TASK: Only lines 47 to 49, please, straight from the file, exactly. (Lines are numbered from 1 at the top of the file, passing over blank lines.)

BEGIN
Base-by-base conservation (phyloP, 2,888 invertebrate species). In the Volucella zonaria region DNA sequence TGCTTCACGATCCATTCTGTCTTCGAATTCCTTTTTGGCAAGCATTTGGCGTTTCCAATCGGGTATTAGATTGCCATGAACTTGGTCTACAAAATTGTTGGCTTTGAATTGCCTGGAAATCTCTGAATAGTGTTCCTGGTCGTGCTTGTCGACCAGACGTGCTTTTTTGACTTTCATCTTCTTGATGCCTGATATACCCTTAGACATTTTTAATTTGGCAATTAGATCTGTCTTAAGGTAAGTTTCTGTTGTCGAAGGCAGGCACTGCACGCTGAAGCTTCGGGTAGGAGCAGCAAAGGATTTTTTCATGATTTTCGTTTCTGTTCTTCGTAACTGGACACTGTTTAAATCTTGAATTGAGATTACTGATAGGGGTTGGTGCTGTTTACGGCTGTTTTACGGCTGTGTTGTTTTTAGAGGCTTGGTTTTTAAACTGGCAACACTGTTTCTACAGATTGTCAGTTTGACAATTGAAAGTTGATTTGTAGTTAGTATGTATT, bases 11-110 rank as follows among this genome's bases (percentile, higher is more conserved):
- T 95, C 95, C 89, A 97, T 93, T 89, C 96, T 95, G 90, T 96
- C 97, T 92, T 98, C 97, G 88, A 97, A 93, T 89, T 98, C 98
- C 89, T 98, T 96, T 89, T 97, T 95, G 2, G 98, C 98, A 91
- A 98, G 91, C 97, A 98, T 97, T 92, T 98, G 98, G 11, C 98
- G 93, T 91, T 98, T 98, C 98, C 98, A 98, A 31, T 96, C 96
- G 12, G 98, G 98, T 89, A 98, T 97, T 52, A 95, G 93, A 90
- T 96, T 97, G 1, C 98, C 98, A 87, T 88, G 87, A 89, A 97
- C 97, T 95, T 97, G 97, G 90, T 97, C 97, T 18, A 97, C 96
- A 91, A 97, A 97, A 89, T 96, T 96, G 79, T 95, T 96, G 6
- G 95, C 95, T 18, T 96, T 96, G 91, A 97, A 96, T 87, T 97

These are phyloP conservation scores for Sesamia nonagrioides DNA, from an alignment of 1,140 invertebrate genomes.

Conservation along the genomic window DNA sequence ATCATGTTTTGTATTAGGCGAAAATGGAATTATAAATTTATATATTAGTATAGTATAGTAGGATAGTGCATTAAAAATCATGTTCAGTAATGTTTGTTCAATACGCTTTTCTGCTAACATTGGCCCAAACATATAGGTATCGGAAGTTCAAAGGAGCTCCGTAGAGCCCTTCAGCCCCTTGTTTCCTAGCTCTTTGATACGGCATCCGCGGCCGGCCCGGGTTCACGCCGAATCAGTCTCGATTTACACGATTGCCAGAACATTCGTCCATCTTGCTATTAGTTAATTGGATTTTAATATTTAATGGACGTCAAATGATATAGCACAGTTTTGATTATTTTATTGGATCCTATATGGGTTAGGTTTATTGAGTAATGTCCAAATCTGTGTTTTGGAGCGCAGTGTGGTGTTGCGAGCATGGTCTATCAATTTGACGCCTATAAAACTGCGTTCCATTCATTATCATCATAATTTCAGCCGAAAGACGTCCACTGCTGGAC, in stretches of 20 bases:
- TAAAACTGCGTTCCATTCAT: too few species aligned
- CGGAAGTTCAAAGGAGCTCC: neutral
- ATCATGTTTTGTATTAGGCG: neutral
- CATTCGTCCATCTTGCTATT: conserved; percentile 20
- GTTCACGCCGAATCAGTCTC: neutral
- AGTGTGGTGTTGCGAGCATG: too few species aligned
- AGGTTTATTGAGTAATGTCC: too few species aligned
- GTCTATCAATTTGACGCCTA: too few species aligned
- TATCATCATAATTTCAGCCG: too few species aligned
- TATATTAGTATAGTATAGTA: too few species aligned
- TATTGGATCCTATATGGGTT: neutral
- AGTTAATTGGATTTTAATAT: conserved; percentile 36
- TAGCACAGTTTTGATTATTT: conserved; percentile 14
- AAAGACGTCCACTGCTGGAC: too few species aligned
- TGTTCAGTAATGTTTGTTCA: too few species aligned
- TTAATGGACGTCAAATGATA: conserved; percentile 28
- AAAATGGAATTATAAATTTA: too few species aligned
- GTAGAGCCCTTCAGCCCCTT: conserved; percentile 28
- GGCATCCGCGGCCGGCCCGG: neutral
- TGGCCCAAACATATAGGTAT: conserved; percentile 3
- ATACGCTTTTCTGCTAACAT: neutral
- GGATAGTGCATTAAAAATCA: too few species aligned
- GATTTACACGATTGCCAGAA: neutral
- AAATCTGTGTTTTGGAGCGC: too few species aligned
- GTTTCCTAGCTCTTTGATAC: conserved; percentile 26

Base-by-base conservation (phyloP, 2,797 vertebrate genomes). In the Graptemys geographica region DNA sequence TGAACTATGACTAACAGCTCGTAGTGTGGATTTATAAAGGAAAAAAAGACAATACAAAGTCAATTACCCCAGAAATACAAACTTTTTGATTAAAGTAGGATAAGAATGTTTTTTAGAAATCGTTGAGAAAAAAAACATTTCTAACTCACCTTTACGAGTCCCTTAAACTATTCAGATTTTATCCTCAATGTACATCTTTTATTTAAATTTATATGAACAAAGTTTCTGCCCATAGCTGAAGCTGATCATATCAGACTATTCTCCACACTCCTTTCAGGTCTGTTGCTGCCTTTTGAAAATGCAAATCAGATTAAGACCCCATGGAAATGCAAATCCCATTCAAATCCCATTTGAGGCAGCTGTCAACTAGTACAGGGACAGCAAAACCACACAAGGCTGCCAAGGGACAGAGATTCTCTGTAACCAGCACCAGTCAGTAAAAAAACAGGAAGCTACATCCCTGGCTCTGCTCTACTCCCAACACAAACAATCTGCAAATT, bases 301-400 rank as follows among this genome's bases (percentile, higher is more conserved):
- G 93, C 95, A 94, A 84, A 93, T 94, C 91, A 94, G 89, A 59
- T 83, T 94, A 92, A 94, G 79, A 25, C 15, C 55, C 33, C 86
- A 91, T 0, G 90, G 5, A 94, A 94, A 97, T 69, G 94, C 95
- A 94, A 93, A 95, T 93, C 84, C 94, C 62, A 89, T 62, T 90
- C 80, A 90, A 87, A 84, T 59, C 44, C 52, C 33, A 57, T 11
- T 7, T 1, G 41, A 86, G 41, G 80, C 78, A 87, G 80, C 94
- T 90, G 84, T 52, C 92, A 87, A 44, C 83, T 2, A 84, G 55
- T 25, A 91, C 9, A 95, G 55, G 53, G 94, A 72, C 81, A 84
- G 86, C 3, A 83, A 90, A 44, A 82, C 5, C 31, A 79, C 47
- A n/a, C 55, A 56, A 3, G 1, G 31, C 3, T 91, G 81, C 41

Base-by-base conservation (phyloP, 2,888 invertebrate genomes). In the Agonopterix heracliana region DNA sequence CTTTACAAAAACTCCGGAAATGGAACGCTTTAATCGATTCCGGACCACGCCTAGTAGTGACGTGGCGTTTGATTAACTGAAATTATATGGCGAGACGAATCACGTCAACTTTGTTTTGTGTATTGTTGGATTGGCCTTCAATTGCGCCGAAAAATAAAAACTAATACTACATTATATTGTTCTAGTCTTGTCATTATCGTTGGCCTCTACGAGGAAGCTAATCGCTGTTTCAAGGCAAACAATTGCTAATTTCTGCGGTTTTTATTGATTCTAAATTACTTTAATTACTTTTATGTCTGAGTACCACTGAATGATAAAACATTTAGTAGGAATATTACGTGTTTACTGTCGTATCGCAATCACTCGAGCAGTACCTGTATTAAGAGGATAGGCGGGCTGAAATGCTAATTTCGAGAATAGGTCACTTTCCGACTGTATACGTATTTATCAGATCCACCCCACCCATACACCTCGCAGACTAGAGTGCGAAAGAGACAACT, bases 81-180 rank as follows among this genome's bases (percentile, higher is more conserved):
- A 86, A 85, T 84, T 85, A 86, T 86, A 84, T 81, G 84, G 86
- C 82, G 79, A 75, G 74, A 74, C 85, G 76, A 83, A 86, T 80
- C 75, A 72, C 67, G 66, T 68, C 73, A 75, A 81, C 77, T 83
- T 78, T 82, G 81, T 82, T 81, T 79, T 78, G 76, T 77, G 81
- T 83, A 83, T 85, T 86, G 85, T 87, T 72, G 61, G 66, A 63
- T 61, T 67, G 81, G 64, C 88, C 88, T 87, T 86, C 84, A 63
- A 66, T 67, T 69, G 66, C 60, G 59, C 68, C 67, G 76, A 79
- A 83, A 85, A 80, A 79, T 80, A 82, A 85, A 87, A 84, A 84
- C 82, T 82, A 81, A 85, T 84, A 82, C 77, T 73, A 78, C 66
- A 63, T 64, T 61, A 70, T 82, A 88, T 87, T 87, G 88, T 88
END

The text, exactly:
- T 25, A 91, C 9, A 95, G 55, G 53, G 94, A 72, C 81, A 84
- G 86, C 3, A 83, A 90, A 44, A 82, C 5, C 31, A 79, C 47
- A n/a, C 55, A 56, A 3, G 1, G 31, C 3, T 91, G 81, C 41